OMRF scientist Charles Esmon, Ph.D., has received the American Heart Association’s 2010 Basic Research Prize.
Esmon received the award on Sunday at the American Heart Association’s annual meeting opening session in Chicago. The prize is presented annually to a scientist for achievement in cardiovascular research.
The AHA awarded the prize to Esmon for his “historic” contributions to researchers’ understanding of the blood clotting system. His work, which included identification of previously unrecognized proteins, led to the creation of two FDA-approved drugs: Xigris, for the treatment of severe sepsis, and Ceprotin, a therapeutic for patients suffering from a life-threatening protein deficiency.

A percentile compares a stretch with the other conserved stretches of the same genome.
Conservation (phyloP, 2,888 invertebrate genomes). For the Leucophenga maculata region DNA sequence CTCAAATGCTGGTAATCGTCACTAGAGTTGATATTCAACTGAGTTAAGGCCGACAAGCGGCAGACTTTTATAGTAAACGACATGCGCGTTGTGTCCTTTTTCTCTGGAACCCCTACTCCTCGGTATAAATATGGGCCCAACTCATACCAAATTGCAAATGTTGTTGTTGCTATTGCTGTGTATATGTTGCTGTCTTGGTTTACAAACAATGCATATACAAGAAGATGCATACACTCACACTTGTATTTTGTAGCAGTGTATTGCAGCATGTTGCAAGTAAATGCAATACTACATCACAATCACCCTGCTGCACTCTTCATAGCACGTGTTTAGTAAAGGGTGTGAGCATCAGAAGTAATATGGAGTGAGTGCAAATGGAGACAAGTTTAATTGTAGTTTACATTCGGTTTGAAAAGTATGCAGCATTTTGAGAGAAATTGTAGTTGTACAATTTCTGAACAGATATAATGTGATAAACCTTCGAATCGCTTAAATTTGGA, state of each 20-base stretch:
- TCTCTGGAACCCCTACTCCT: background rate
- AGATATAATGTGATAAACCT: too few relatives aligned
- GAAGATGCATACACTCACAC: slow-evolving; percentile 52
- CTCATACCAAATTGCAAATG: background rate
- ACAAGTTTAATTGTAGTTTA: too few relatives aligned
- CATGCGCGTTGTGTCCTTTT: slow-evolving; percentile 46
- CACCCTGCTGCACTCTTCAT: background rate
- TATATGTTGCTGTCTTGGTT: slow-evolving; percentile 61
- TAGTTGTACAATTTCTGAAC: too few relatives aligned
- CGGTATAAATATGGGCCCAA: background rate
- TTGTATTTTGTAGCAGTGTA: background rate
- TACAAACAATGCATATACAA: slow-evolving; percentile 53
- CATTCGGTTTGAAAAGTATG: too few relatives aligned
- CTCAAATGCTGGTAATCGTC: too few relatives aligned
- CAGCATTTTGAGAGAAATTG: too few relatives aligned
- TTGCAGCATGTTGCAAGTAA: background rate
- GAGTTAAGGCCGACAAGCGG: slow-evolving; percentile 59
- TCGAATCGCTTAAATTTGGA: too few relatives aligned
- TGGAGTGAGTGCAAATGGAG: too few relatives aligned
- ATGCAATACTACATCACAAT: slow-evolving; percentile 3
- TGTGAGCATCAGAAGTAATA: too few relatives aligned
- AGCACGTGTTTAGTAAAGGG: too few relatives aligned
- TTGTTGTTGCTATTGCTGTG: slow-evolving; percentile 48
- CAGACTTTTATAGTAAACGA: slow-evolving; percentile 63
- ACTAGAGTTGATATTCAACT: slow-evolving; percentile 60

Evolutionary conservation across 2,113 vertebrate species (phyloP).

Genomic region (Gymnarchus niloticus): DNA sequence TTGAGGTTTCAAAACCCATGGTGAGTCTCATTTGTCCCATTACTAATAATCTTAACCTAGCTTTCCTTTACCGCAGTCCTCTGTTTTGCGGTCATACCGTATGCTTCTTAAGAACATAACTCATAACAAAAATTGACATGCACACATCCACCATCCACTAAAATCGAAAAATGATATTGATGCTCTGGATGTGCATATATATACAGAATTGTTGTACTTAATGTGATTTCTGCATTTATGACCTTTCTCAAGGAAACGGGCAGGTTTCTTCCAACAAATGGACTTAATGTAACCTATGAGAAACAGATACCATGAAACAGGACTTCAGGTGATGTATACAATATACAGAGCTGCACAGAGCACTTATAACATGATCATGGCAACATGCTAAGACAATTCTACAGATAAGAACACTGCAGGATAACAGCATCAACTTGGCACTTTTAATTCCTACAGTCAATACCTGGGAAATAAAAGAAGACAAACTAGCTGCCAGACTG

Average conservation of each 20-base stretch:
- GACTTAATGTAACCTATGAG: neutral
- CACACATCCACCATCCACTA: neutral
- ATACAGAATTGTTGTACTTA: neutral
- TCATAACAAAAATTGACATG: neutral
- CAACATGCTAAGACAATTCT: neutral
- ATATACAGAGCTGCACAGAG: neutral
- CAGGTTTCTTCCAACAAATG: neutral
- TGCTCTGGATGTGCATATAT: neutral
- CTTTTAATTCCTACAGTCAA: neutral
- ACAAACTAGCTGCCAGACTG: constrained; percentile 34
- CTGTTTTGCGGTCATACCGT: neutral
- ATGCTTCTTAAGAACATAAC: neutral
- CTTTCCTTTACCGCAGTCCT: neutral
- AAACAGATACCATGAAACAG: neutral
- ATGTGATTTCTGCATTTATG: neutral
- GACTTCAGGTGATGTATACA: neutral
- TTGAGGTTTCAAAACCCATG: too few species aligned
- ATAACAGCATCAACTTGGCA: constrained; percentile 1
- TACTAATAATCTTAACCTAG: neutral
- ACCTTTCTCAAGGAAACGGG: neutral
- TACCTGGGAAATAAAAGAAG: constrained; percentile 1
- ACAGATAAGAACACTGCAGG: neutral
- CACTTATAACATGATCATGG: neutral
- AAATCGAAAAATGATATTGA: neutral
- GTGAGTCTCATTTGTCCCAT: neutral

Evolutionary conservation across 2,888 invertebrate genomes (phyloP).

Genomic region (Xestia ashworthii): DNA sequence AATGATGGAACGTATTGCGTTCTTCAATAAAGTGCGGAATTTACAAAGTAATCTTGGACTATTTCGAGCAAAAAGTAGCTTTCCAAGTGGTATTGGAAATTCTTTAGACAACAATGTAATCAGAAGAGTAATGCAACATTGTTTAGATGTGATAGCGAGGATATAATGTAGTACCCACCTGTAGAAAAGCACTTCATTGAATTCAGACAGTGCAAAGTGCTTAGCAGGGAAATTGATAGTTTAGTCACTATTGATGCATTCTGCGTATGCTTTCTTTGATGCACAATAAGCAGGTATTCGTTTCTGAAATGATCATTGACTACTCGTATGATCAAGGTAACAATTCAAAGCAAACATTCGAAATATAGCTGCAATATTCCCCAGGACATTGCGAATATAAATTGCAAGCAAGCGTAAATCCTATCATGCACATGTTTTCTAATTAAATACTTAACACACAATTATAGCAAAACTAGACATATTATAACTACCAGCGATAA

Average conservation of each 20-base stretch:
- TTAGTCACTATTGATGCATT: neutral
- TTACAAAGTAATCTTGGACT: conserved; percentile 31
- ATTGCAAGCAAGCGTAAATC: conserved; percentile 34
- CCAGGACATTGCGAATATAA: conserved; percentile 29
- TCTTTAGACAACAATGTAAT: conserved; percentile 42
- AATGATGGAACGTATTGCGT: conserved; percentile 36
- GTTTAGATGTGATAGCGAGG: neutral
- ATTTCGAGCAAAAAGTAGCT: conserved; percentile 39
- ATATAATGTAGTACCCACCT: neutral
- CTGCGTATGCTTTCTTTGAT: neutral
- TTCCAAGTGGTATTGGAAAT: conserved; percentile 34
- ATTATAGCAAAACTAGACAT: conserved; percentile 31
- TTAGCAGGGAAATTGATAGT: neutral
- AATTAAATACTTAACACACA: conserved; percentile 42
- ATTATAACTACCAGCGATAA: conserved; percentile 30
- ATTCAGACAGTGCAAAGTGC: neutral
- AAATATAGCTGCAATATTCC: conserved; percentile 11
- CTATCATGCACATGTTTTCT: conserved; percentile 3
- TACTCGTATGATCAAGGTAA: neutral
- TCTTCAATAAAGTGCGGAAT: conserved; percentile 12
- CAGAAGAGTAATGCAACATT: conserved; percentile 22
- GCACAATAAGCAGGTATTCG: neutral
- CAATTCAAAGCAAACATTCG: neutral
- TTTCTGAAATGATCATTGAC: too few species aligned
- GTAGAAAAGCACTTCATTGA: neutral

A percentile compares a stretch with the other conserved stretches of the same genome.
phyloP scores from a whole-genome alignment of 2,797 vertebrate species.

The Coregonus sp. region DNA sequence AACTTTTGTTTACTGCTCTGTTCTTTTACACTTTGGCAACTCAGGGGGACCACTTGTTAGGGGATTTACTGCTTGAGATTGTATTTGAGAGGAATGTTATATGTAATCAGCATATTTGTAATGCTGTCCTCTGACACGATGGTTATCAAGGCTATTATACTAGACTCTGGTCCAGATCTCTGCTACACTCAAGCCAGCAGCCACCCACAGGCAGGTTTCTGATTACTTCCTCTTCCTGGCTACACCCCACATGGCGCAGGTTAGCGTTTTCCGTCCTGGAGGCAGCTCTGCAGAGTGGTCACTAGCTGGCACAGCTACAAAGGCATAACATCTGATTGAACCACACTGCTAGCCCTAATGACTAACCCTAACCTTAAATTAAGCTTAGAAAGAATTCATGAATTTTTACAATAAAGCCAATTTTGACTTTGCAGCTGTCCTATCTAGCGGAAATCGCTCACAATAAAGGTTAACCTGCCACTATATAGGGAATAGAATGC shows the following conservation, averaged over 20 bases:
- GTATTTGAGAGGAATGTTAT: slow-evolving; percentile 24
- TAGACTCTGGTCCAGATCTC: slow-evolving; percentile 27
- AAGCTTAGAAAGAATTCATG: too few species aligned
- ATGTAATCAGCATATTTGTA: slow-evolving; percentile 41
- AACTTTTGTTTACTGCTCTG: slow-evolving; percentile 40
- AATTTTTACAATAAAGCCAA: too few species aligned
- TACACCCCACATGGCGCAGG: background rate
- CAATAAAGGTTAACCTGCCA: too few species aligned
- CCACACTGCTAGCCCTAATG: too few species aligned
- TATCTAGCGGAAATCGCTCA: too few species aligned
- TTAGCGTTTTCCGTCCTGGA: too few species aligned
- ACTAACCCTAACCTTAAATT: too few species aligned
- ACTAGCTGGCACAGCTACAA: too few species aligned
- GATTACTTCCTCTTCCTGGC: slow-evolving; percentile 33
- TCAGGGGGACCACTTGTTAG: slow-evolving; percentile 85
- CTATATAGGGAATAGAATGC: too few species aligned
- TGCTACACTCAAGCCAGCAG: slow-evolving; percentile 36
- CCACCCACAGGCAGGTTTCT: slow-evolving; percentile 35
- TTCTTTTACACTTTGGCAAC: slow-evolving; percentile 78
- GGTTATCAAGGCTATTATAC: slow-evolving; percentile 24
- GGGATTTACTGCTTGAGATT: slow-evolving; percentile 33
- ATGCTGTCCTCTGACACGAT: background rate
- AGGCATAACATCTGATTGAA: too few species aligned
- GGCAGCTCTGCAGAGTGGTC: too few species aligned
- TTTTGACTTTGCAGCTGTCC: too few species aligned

“During an illustrious career, Dr. Esmon has made significant additions to existing knowledge of our blood coagulation system,” said Heart Association President Ralph Sacco, M.D. “At the same time, he has taken this new understanding beyond basic inquiry into the realm of clinical applicability. His work makes a vital connection that represents translational science of the utmost relevance and value.”
Esmon holds the Lloyd Noble Chair in Cardiovascular Biology at OMRF, where he’s been a member of the scientific staff since 1982. Among his many honors are a Howard Hughes Medical Institute investigator designation, a MERIT Award from the National Heart, Lung and Blood Institute and membership in the National Academy of Sciences.